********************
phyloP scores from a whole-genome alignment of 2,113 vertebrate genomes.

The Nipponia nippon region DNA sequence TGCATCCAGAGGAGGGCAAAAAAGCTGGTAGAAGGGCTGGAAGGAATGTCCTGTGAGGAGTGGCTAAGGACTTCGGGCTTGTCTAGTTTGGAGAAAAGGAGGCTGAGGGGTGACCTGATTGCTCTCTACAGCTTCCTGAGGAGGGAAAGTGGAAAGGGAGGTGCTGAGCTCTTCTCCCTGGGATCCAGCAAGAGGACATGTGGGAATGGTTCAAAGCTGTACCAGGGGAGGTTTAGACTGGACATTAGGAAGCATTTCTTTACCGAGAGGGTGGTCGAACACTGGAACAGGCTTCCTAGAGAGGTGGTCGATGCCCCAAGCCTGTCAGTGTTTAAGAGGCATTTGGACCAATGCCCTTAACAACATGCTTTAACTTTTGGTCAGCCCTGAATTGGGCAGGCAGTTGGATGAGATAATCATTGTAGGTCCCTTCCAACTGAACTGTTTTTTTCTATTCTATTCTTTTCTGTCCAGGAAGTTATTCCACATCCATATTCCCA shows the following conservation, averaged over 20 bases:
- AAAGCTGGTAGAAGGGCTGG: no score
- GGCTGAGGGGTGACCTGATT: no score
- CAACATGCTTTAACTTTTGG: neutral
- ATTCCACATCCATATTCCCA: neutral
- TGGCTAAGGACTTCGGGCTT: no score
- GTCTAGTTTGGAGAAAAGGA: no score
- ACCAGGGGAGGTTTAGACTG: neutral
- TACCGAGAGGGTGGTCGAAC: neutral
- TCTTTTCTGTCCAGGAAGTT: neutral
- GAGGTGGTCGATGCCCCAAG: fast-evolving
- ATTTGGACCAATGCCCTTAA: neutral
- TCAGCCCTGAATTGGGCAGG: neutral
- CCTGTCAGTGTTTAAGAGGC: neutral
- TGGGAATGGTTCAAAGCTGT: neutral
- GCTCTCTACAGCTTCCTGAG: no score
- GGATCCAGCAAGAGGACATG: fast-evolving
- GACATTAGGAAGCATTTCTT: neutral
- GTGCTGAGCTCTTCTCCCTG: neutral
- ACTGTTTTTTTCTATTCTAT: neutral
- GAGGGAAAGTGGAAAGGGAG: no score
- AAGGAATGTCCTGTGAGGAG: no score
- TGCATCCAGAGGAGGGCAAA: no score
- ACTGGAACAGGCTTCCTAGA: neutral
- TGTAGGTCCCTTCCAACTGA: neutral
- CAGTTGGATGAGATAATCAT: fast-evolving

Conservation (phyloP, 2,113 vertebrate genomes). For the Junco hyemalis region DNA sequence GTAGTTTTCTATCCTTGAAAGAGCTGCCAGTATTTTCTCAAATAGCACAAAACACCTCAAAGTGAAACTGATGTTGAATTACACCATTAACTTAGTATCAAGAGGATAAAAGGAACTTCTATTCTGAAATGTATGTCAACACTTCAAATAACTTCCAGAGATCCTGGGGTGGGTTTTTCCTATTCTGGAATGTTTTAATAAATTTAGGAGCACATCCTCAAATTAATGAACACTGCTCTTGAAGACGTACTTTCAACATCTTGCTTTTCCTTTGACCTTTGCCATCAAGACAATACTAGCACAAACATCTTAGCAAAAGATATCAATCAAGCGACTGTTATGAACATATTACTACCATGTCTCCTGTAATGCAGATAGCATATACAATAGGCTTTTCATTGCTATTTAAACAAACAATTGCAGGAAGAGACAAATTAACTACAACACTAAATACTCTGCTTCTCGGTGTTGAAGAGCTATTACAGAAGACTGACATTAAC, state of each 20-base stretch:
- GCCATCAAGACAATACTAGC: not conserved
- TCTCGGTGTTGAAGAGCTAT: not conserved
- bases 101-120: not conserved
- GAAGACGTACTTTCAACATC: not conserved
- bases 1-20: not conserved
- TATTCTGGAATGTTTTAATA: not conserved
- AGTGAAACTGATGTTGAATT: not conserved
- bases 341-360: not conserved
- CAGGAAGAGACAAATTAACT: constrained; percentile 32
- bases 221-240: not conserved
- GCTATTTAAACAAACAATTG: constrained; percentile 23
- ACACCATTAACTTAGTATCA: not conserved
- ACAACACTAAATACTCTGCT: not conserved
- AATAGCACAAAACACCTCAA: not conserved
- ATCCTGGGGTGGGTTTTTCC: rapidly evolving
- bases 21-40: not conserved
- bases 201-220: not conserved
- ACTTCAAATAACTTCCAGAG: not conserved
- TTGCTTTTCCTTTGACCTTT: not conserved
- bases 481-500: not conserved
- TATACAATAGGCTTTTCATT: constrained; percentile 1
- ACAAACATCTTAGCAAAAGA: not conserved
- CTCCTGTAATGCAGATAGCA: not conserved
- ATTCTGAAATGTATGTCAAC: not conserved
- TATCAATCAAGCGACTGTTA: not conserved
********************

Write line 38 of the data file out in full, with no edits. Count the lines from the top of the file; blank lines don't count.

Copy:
- bases 221-240: not conserved